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This article in CS

  1. Vol. 17 No. 3, p. 347-350
    Received: July 6, 1976

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Inheritace of Plant Height in Cotton. II. Diallel Analyses among Six Semidwarf Strains1

  1. J. E. Quisenberry2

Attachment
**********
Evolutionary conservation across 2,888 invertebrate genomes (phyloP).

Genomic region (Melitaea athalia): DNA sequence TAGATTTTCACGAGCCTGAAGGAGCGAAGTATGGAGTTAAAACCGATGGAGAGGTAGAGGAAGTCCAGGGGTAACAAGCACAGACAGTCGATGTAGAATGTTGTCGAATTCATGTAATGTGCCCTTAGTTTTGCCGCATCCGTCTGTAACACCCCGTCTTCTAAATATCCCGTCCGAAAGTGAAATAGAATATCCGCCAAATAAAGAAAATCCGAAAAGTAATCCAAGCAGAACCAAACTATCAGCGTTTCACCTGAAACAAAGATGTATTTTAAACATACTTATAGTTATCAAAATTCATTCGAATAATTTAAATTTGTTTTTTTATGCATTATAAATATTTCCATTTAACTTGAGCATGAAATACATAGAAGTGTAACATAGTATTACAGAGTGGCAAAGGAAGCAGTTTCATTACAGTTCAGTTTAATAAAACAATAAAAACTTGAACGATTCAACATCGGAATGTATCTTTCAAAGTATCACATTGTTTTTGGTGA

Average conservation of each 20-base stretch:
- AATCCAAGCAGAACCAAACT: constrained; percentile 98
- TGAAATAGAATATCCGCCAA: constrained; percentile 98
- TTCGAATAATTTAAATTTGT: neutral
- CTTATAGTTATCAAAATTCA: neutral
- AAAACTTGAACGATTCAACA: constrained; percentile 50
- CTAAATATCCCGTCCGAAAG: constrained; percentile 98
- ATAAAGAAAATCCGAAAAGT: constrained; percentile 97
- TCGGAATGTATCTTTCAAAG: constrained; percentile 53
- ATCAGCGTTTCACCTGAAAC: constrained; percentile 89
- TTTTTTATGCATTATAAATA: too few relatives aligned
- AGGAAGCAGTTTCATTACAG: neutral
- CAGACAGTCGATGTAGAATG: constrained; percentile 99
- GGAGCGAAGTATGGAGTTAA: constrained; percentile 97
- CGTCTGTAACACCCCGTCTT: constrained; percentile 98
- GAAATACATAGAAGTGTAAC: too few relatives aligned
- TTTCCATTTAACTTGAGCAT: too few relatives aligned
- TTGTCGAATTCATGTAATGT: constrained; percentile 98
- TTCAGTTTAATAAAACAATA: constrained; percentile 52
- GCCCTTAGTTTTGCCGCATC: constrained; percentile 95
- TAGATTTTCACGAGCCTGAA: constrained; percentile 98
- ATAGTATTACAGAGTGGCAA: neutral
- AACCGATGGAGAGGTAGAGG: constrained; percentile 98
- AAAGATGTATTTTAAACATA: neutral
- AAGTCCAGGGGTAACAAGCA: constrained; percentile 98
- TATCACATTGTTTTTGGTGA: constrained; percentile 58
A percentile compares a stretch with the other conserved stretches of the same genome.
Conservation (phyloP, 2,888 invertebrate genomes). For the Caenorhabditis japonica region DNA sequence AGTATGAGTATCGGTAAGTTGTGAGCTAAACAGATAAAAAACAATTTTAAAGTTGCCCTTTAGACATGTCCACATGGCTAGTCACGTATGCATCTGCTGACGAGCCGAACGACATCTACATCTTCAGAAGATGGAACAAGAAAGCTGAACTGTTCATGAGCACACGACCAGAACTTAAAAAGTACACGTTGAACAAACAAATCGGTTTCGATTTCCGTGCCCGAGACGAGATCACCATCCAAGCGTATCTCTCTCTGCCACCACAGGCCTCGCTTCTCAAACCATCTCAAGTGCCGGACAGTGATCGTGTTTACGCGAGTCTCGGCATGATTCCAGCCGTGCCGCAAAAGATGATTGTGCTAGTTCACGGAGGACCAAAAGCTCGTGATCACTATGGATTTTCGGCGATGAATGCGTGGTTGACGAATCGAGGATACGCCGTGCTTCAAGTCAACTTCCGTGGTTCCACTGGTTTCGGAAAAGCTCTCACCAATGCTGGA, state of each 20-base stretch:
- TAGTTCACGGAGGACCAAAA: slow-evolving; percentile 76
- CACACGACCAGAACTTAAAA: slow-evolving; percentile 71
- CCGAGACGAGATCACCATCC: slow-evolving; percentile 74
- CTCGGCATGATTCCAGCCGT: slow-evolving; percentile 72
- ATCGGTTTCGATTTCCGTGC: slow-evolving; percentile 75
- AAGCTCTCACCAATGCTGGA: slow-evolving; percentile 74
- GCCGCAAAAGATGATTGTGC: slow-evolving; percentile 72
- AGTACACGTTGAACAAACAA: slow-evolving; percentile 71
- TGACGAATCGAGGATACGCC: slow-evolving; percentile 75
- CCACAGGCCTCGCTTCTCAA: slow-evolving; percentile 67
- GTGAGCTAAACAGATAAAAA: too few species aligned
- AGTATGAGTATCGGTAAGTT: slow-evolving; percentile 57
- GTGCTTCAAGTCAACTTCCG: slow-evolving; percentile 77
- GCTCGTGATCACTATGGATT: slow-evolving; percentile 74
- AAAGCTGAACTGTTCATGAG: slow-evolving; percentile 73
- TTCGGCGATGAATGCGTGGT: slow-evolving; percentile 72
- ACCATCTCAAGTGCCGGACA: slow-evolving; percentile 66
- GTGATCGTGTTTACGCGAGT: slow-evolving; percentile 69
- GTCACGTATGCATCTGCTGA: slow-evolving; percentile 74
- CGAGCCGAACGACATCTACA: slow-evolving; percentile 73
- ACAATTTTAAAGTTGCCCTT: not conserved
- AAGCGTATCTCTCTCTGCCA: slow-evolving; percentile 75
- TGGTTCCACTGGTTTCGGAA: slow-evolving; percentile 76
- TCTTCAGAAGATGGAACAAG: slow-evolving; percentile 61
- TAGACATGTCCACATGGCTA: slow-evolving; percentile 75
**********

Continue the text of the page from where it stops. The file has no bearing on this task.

Semidwarf cultivars of upland cotton (Gossypium hirsutum L.) have been developed to meet the requirements of narrow-row, high-population cotton production. Six semidwarf stocks, the diallel set of F1 hybrids among those stocks, and a “normal-height” stock were used to compare plant height and crop maturity characters among the semidwarf stocks and the normal-height stock and to evaluate the inheritance of those characters among the semidwarf stocks. The characters studied were plant height, mainstem and fruiting-branch internode length, number of mainstem nodes, node of the first fruiting branch, and mean maturity date. Diallel analyses were used to estimate genetic and environmental components. Comparisons between the normal-height and the semidwarf stocks showed that the semidwarf stocks were gen. erally shorter in plant height, had shorter mainstem and fruiting-branch internodes, initiated their fruiting branches at a lower mainstem node, and were earlier in crop maturity than the normal-height stock. Diallel analyses indicated that the genetic variation for the plant height and maturity traits among the semidwarf stocks was primarily additive, with a small, although significant, dominance component associated with all the traits except number of mainstem nodes. Heritability was relatively low for plant height and mainstem internode length, intermediate for number of mainstem nodes and node of the first fruiting branch, and. high for fruiting-branch internode length and mean maturity date.

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